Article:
If you’re shopping for a house, don’t ignore older properties that are on the market. Newly built or modern homes tend to sell faster and at a higher price. However, there are benefits to buying a house that is not brand new. Here are some pros and cons of buying an older home.
Disadvantages of Buying an Older Home
When buying an older home, it’s likely you’ll find the property needs to be updated. When making an offer, take the costs of these projects into account.
Updates May be Needed
If you tour an older home, the aesthetic may initially turn you off from the property. Things like outdated countertops, popcorn ceilings, shag carpeting, and even a peach or green bathtub may still be present in the home. Depending on the age of the property, you’ll want to budget for improvements to update the house.
Safety Concerns When Buying an Older Home
One issue with older properties is the presence of materials and components that are now known to be hazardous. Until 1978, lead-based paint was used in homes and it is still present in some older houses. While it’s considered harmless unless it is flaking, chipping, or otherwise disturbed, should you choose to remodel, you will need to hire a lead abatement specialist to deal with the paint.
Another concern is asbestos insulation, which was widely used in homes between the 1940s and the 1970s. This product was fire-resistant and great at reducing noise. Like lead paint, you will need to hire a professional to remove the asbestos if you choose to remodel.
Reasons to Considering Buying an Older Home
Older homes often sell for a lower price than a new house with the same square footage. Even if the home needs updating, there are advantages you’ll enjoy in an older house.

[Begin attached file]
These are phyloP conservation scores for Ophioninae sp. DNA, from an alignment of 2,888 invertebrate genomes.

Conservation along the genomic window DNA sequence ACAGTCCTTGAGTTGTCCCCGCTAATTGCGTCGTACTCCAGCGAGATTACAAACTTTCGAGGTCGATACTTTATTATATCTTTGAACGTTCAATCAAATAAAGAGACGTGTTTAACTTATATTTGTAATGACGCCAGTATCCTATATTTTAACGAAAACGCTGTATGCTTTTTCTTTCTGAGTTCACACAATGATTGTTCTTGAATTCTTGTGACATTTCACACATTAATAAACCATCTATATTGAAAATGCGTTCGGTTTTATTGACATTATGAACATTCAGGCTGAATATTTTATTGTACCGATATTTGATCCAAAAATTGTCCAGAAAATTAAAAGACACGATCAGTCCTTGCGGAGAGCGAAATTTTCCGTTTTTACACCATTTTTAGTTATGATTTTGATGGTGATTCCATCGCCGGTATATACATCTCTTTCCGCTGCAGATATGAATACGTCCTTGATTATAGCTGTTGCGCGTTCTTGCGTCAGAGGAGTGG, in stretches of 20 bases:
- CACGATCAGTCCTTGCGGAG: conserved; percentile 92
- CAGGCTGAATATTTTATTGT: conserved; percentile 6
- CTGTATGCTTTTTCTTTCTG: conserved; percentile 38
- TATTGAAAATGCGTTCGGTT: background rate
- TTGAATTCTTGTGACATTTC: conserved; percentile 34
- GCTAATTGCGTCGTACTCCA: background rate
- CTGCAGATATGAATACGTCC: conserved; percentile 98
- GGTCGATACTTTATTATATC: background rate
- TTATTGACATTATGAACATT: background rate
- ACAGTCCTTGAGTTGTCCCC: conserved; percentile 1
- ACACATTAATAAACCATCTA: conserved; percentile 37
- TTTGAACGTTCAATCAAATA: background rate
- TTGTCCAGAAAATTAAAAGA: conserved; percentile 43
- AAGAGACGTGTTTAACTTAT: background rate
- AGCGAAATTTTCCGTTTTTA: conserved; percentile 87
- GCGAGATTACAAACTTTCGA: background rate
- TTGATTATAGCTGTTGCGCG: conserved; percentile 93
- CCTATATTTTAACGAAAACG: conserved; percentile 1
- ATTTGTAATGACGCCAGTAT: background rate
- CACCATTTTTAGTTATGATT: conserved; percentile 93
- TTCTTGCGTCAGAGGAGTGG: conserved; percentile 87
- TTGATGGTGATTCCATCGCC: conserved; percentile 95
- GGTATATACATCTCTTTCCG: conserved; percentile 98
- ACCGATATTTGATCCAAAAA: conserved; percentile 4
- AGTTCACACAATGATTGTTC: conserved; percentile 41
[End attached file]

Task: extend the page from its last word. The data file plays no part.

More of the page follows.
When touring an older home, you might notice features like Dutch doors, transom windows, arched doorways, and built-in shelving. These characteristics add personality and character to a home. A Dutch door, or a double-hung door, is a door in two halves with each half hinged separately. This allows you to open only the top half of the door. It’s a great design for keeping children or pets indoors, while allowing fresh air to flow through the space.
Another benefit to purchasing an older home is that the sale is more likely to include acreage. Today more homes are built on smaller lots in dense neighborhoods because families have less time to take care of the maintenance. If you hope to have more land for adding on to the house as your family grows, for gardening, or for privacy, look at older properties.
Solid Construction Practices
Modern homes are often built quickly with construction-grade materials. These materials, like laminate flooring and cabinets, aren’t designed to last. They often show wear after only a few years. Older homes were designed and built to last for many years. In these properties, you’ll often find hardwood flooring, solid wooden cabinetry, real wood molding and trim, and fireplaces built from stone or brick, as opposed to a resin façade.